In order to properly initialize the system of FIG. 2 prior to use, it is necessary to calibrate the analog driver/receiver 24, and measure, calculate, and store the appropriate values into the lookup table 42 to perform the mapping function. Increasing the gain and probe drive current of the unit 24 helps increase the sensitivity of the probe, although probe should not be driven so high that the sensing circuits are driven into saturation. Changing the frequency used to drive the probe also changes the shape and location of the curves shown in FIG. 4. It has been found that a relatively low frequency, such as 5 kilohertz, provides excellent results. For this relatively low frequency, the underlying base, if aluminum, should be greater than approximately 100 mils thick, or have a constant thickness as described above. In order for this technique to work properly, it is desirable for the magnetic field generated by the probe to extend into the conductive layer, even for relatively thick layers of ferromagnetic material, and this effect is enhanced by using lower frequencies. If the probe frequency is too high, even a moderately thick ferromagnetic layer appears practically infinite to the probe, meaning that little penetration of the magnetic field into the conductive base layer occurs. In such case, the desired maximal separation of constant thickness curves is not obtained.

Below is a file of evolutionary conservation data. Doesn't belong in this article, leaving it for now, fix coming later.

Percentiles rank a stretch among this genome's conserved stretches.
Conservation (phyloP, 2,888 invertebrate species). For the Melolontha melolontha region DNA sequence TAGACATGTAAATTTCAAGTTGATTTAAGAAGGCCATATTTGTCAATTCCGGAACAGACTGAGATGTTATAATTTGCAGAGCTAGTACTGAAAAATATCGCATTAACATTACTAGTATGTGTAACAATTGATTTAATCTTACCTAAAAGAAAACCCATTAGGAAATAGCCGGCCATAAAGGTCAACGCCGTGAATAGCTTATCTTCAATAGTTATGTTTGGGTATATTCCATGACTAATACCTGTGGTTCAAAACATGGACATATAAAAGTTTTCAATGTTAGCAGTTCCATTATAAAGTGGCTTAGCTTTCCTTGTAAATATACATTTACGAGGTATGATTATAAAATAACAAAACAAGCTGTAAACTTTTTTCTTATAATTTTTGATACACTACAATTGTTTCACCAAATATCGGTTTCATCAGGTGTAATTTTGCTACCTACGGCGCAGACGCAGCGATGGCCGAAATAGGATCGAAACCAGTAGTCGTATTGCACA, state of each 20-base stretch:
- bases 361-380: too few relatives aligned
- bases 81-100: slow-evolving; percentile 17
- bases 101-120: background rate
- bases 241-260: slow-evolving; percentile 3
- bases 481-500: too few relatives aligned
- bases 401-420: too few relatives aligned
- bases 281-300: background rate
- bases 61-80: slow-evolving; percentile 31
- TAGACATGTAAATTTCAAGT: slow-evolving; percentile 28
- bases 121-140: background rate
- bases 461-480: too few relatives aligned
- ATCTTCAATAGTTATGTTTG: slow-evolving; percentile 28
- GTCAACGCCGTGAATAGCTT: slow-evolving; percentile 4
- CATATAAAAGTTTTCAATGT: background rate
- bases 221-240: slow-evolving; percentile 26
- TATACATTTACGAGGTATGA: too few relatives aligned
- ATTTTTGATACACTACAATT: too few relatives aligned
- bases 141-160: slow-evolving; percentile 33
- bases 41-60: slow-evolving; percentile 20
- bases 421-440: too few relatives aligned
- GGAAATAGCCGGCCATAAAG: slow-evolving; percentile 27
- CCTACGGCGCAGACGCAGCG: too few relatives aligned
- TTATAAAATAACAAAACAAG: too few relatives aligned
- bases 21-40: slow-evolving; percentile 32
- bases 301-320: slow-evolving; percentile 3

The X and Y values can be scaled in order to cause the family of curves shown in FIG. 4 to substantially fill the screen as shown. In addition, the resistance and reactance axes can be rotated in order to maximize the extent to which the family of curves fills the available X-Y coordinate plane. A series of curves having approximately the appearance shown in FIG. 4 is fairly optimal for the present technique.